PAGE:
Whio shooting penalties a warning – identify your target
Archived content: This media release was accurate on the date of publication.
IntroductionA Danish national has been convicted and fined today in the Christchurch District Court for hunting and killing a protected species – whio/blue duck.
Date: 05 May 2016
A Danish national has been convicted and fined today in the Christchurch District Court for hunting and killing a protected species – whio/blue duck.
Rasmus Nielson, aged 24, was fined $10,000 for unlawfully hunting and killing a whio and hunting in a conservation area without a permit. The incident took place on the Perth River near Whataroa on the West Coast early in March.
Nielson pleaded guilty to the charges laid by the Department of Conservation under the Wildlife and Conservation acts.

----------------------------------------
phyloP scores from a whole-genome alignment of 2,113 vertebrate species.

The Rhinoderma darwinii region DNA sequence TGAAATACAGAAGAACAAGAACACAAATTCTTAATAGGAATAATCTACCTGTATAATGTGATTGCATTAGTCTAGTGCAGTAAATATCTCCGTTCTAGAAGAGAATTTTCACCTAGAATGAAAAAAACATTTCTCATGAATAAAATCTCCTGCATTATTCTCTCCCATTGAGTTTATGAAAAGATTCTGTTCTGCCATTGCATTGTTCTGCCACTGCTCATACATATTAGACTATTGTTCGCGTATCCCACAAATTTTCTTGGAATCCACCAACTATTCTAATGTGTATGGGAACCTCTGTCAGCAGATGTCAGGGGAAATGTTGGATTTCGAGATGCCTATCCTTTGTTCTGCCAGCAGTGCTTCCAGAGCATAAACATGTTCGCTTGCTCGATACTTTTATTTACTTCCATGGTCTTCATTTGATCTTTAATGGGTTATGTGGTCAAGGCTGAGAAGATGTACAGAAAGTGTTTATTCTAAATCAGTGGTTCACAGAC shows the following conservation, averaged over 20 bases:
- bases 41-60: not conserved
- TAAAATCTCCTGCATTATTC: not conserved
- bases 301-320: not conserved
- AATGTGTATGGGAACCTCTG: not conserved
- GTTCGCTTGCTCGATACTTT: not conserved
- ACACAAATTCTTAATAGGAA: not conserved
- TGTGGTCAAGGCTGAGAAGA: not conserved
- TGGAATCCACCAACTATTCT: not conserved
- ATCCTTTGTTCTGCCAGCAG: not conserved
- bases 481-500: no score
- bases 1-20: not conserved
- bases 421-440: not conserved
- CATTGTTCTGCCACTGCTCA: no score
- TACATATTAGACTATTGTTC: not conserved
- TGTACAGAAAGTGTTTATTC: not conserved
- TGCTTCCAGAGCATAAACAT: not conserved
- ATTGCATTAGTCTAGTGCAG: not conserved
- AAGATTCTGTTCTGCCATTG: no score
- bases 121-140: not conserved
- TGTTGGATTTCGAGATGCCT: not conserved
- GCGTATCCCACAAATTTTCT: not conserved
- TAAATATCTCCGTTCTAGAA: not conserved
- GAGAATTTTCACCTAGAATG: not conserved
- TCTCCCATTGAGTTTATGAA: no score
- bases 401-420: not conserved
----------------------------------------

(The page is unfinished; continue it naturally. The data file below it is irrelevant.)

With an estimated population of under 3000 birds nationwide, it is illegal to shoot or hunt whio.
DOC’s South Westland Operations Manager Jo Macpherson said the case served as a timely reminder at the start of duck shooting this Saturday 7 May for hunters to strictly adhere to the golden rule of hunting – identify your target.
“As this case demonstrates, ignorance is no excuse. Always identify your target beyond all doubt so whio, or any other of New Zealand’s protected species, are not mistakenly shot.”
The whio shooting in South Westland was within the manawhenua takiwā of Te Rūnanga o Makaawhio.
“Te Rūnanga o Makaawhio were distressed to learn that a whio had been killed illegally in our rohe, especially given their vulnerability and status as nationally endangered,” says Makaawhio Tumuaki (General Manager) Susan Wallace.
“Te Tai o Poutini (West Coast) are fortunate to still have pockets where these special birds can be found and the killing of one, when there have been so many efforts to save them, is senseless.”
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